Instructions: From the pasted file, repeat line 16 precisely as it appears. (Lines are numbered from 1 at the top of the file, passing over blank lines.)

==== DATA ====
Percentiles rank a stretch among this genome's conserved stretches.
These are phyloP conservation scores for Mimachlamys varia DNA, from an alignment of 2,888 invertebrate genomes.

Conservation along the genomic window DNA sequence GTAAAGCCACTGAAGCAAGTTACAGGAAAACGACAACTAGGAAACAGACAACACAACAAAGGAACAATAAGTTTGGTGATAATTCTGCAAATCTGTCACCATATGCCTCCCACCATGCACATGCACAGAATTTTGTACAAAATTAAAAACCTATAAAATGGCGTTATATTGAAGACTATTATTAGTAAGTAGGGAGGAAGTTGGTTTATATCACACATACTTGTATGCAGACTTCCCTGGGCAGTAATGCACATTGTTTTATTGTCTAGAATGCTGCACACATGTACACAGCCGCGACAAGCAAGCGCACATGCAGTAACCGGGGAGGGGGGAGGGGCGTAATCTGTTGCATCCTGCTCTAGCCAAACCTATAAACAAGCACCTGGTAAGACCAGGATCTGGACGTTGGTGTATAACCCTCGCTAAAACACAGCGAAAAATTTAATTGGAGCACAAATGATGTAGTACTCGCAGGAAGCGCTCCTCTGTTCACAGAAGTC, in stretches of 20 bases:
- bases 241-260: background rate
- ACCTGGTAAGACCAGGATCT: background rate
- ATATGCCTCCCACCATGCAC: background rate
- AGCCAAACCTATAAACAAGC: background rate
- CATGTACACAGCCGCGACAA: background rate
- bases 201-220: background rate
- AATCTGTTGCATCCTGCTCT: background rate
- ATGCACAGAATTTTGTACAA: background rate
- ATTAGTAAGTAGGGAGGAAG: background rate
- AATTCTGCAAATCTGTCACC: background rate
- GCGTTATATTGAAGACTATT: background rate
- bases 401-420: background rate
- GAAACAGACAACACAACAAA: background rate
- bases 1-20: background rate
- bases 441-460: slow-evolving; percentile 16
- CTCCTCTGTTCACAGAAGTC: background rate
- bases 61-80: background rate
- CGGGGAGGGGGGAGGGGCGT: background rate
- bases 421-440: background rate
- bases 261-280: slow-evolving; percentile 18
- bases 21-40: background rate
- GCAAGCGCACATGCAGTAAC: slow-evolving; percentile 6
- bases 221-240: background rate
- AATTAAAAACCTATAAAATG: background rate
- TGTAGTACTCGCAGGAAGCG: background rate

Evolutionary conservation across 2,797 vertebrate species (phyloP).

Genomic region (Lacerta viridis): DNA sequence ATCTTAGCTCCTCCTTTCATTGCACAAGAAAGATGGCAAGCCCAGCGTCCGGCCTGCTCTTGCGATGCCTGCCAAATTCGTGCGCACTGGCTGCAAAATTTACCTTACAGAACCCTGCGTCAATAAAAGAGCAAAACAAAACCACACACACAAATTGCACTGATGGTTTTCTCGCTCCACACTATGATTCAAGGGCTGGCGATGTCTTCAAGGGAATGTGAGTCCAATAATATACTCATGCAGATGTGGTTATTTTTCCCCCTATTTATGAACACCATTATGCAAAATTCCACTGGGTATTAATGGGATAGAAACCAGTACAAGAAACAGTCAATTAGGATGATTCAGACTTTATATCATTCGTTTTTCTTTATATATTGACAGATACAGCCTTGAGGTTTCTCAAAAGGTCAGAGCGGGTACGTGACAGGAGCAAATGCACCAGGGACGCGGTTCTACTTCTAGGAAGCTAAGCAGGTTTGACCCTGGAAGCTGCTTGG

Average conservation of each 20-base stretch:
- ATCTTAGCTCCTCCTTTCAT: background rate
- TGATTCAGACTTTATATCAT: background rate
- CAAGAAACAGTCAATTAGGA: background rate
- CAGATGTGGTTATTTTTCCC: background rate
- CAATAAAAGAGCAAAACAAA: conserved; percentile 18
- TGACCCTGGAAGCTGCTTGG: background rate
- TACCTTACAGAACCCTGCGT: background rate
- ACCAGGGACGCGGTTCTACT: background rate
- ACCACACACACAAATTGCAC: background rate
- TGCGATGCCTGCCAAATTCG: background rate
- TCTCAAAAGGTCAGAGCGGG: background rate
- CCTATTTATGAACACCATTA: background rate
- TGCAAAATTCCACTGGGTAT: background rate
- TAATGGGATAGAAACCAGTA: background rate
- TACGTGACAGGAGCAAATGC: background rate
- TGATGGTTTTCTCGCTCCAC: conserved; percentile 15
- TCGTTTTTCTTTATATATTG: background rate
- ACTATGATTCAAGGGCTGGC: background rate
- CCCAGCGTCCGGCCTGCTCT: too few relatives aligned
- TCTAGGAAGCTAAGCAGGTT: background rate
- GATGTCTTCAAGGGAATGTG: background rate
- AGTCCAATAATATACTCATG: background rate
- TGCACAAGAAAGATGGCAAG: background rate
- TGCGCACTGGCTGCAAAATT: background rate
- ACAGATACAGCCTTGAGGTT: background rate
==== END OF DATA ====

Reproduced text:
- GAAACAGACAACACAACAAA: background rate